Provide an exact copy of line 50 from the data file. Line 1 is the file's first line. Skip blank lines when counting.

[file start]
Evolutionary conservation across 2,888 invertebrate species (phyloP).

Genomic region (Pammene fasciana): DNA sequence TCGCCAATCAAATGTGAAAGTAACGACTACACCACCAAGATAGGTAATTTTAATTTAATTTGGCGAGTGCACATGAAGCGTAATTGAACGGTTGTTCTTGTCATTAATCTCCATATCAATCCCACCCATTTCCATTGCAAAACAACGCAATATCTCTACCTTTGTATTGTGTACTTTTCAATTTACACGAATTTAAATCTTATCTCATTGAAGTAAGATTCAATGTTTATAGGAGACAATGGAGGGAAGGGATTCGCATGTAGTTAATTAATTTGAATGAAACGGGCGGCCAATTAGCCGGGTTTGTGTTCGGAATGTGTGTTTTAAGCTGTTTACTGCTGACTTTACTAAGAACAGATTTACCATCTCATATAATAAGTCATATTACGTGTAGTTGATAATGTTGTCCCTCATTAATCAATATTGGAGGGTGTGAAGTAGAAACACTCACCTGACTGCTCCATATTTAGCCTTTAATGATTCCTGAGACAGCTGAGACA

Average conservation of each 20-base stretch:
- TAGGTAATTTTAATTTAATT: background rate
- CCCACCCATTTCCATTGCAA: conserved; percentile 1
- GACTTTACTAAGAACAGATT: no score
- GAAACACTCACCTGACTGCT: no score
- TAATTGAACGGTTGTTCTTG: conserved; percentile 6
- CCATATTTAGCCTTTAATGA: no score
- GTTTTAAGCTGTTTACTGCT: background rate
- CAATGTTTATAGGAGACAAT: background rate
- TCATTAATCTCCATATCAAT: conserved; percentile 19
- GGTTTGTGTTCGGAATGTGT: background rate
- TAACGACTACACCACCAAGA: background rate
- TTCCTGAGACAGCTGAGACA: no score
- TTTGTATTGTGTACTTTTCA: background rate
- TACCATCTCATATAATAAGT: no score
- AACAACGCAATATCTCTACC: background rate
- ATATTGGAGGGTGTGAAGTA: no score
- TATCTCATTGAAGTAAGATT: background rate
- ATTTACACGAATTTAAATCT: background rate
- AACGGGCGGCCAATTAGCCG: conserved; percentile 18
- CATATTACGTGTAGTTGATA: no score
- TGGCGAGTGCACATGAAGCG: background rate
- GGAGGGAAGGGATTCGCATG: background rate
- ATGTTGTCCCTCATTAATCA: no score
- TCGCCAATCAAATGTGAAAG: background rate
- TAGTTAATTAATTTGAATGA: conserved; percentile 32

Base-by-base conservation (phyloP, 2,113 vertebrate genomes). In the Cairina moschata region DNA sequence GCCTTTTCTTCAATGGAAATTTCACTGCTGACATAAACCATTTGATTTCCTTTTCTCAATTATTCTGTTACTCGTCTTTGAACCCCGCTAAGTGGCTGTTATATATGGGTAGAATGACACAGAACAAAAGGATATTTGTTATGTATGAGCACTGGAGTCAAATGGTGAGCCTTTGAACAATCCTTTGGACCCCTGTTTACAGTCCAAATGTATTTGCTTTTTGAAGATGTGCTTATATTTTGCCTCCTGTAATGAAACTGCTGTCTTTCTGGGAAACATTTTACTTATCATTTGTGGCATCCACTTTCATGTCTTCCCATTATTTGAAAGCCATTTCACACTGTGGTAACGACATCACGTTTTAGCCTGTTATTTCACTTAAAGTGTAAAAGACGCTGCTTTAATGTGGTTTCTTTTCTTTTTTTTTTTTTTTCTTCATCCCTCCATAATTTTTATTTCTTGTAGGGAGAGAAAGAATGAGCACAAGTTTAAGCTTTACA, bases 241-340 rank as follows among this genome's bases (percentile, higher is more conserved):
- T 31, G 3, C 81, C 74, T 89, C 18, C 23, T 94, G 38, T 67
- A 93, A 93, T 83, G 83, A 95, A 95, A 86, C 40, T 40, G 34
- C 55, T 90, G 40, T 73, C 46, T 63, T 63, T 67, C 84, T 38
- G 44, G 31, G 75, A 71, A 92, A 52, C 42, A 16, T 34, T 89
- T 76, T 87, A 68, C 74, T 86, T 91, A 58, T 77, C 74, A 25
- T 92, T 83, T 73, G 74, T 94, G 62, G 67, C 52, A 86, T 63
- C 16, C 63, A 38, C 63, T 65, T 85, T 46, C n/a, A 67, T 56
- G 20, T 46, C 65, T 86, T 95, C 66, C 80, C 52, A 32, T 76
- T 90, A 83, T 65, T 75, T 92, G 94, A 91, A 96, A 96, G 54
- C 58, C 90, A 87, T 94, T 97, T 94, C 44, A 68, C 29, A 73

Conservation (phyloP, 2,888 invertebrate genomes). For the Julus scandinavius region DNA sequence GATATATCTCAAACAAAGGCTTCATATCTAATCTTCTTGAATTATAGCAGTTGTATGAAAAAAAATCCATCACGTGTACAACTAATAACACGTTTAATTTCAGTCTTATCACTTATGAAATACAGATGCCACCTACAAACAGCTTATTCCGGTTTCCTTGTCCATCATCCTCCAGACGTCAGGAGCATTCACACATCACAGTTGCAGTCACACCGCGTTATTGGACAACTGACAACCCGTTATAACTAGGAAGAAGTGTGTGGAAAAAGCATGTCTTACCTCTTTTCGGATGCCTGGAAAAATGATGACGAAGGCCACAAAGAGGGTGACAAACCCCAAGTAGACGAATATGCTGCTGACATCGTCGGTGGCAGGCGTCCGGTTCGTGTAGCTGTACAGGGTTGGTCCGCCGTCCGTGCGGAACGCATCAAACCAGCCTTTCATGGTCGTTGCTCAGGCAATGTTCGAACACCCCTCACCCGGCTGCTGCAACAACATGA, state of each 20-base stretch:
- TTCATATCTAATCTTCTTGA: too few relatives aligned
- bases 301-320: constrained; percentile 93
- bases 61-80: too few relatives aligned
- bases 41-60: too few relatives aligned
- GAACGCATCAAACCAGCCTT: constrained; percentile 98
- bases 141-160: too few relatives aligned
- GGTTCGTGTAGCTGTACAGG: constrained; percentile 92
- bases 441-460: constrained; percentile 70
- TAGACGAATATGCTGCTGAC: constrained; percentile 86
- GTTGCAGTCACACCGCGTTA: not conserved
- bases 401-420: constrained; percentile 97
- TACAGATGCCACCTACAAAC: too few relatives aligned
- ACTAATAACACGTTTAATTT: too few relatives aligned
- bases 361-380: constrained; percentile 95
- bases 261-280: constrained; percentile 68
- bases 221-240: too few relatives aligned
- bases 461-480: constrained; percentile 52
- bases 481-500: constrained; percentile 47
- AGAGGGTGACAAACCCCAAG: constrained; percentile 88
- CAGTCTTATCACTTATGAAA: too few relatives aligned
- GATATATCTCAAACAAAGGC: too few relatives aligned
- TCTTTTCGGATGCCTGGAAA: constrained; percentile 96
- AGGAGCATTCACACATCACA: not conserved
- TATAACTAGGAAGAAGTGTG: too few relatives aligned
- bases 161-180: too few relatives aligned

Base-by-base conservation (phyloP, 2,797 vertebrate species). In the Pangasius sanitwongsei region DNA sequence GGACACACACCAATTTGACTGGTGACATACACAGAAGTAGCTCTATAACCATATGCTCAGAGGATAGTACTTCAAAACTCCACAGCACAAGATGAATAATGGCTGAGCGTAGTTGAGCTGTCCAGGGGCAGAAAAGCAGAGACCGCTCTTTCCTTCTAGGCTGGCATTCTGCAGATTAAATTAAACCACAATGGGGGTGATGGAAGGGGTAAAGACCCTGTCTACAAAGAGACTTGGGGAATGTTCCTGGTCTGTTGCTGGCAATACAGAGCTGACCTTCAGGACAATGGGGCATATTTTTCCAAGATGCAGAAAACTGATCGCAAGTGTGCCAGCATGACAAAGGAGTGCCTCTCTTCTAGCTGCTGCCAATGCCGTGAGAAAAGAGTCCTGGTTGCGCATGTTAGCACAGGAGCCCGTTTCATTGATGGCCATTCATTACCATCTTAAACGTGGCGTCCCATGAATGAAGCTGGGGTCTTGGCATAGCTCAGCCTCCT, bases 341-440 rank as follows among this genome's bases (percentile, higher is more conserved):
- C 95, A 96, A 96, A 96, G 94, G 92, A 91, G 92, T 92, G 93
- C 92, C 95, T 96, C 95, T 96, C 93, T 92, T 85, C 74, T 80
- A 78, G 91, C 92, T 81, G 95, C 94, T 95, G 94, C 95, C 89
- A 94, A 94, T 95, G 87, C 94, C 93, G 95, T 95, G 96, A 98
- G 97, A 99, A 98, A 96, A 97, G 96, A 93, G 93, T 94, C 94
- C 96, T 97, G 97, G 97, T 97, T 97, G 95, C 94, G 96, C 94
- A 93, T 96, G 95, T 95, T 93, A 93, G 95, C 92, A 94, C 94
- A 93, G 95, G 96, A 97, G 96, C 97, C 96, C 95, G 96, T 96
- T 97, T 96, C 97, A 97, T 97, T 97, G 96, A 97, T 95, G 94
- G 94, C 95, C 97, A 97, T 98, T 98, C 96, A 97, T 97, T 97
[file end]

- GTTGCAGTCACACCGCGTTA: not conserved